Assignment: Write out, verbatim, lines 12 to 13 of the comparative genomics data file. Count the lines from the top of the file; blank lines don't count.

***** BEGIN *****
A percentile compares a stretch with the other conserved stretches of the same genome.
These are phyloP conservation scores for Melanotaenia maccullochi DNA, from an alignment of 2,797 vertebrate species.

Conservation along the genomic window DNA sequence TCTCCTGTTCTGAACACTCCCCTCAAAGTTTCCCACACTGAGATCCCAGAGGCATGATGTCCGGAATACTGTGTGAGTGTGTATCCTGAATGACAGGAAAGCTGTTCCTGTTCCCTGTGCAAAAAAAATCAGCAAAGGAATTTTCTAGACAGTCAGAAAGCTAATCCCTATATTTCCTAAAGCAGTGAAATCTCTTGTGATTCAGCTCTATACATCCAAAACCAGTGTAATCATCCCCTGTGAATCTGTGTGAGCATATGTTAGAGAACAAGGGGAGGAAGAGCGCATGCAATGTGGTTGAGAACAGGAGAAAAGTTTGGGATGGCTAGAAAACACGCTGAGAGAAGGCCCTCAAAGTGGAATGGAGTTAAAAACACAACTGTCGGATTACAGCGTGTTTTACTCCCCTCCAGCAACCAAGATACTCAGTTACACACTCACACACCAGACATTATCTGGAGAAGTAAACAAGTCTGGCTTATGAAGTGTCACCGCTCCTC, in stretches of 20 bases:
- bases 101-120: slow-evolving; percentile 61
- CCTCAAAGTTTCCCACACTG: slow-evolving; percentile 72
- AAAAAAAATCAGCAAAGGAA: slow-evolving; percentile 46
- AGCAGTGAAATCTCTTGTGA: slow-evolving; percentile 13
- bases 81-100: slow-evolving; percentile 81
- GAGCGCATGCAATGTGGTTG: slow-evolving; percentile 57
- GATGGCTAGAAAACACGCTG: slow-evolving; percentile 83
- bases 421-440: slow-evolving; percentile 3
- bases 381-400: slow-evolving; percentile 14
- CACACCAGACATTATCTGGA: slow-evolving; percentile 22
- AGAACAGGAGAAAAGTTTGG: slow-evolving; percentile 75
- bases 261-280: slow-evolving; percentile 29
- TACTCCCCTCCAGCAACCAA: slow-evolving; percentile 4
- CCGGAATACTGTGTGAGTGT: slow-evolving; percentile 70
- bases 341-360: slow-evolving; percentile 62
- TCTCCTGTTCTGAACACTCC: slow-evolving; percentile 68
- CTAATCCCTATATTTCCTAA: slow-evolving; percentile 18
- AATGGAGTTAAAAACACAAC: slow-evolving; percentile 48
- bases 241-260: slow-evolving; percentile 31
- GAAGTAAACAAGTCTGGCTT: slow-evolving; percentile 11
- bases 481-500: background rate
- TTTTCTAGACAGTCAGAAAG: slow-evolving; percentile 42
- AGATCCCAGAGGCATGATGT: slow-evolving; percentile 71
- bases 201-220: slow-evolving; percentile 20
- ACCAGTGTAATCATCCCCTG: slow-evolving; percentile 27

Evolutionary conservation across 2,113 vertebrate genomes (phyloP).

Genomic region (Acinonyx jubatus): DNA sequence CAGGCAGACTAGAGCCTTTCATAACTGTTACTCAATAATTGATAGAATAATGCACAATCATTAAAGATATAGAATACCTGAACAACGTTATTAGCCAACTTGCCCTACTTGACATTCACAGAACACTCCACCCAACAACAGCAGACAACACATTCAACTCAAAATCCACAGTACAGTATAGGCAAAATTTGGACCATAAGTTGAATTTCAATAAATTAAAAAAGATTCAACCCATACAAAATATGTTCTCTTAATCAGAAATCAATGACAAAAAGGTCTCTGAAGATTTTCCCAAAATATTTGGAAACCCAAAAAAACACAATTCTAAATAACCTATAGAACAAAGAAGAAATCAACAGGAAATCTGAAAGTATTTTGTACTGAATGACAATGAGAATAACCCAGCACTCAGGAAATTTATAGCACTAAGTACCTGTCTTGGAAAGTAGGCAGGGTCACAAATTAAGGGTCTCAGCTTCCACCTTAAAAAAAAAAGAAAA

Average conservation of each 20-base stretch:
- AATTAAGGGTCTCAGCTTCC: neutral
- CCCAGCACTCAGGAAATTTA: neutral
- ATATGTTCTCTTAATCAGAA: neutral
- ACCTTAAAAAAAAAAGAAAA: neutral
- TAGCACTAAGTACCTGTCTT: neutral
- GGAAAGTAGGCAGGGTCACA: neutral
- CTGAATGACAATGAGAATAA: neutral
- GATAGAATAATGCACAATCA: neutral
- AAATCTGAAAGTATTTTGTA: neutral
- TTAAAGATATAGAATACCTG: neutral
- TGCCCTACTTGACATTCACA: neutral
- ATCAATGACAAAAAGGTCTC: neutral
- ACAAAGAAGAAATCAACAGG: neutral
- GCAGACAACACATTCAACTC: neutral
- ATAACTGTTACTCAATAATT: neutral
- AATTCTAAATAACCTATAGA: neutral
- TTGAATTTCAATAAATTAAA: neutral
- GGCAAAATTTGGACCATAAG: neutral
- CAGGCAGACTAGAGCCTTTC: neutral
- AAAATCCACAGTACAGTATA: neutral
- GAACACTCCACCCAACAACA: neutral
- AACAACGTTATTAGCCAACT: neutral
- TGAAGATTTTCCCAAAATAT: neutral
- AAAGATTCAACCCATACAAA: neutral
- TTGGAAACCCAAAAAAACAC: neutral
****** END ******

- bases 381-400: slow-evolving; percentile 14
- CACACCAGACATTATCTGGA: slow-evolving; percentile 22